- Car Reviews
- Alfa Romeo
What is it like on the inside?
There’s a little Tricolore flag down by the gear selector. The tachometer says ‘Giri’ not ‘Revs’. And it’s no longer an instrument binnacle, it’s a cannocchiale. Who knew a dashboard could be so sultry? If you’ve shuffled through some slightly austere VW Group interiors before this one, it might all feel a touch contrived.
Yet the gear selector itself is a nice chunky lever that slots conventionally through P, R, N and D, then flicks sideways if you want to lock it in manual mode (with the + and – the correct way around for keen drivers). The dials are nice traditional circles that replicate Alfa’s historic twin-porthole design despite now being digital. They’re readable, handsome and well placed enough that the lack of a head-up display simply isn’t an issue. Alfa Romeo is setting an example for ergonomic rationality…
Has the world gone mad?
Perhaps. Alongside those sweetly positioned dials is a touchscreen that’s both large enough to be useful but small enough so as not to distract. An uncommon trick. It’s perfectly easy to wrap your head around its layouts, too, or even easier to just pop your phone into a USB port and use Apple CarPlay or Android Auto. There’s even Alexa connectivity which allows you to bark instructions at your home appliances from the comfort of the commute home.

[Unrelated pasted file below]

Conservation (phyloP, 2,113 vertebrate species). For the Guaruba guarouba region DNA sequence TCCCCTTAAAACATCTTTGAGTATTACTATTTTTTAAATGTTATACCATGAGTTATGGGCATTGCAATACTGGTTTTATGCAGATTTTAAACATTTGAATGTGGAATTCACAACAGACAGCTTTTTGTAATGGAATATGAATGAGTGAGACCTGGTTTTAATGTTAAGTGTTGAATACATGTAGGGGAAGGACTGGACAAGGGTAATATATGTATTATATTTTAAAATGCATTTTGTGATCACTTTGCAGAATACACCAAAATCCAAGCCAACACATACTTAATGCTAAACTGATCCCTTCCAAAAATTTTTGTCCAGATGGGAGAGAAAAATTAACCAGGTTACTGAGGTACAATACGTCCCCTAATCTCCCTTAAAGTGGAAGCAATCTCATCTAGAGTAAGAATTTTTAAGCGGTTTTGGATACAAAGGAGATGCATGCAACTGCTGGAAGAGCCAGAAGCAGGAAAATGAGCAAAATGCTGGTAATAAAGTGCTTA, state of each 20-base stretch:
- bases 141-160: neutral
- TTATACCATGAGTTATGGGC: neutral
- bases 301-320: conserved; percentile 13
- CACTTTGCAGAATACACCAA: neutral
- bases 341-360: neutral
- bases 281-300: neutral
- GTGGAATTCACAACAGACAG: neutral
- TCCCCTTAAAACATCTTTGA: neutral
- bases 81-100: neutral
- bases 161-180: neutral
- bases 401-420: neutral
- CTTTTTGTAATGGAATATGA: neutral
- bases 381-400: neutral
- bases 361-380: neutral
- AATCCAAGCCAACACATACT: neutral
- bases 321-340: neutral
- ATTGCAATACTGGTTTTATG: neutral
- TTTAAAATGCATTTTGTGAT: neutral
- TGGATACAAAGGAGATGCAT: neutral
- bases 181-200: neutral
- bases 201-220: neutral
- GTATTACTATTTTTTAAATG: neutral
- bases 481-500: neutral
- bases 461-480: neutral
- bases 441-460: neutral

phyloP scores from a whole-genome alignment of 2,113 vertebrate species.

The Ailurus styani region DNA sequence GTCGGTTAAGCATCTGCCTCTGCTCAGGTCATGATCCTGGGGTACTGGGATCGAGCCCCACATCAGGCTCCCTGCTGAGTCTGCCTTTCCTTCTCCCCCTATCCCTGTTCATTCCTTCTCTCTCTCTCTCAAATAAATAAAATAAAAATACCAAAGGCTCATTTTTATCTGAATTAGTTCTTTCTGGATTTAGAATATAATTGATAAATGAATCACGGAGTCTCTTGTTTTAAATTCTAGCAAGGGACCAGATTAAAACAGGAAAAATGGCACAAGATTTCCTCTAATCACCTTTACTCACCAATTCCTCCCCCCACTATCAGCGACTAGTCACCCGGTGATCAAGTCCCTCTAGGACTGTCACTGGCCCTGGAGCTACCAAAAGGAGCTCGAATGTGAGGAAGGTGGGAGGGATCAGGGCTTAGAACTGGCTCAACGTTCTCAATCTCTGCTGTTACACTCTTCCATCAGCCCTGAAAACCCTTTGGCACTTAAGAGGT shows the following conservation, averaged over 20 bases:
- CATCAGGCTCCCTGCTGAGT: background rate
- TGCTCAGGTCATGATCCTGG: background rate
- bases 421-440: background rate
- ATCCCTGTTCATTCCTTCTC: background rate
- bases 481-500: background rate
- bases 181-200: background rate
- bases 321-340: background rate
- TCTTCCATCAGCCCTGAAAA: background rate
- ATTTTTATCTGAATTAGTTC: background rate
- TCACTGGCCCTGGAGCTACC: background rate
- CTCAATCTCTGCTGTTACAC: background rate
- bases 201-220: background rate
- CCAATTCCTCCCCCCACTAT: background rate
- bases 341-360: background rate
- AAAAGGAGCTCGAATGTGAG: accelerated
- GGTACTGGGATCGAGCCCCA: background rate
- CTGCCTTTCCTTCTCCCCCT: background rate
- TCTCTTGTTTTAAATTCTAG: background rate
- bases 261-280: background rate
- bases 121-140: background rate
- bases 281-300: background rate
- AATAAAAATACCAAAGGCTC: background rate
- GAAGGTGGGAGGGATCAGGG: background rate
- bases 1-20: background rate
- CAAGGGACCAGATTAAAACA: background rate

It’s worth noting those ports are both traditional USB and USB-C in the front and back of the car, with a wireless charging pad up front. Alfa really has melded tradition and tech – with a welcome sprinkling of tartiness – in impressive fashion. Even the climate controls have dodged getting involved in the touchscreen, something BMW and Ford can no longer claim as their models get renewed. Over-the-air updates ensure there’s still a healthy glance towards the future here.
The materials are good: solid and prosaic where they can be, plusher and wearing delightful stitching and motifs elsewhere – and the whole thing feels, at least for now, solidly screwed together. And there’s room. Those below six foot will be plenty comfortable in the rear and it’s not too claustrophobic back there, whatever the 8C supercar-inspired window line might suggest. Three people can sit in the back and behind them is a competitive 500-litre boot (1,550 litres with the back seats flipped down). Admittedly those figures drop to 385 and 1,430 for the plug-in Tonale Q4.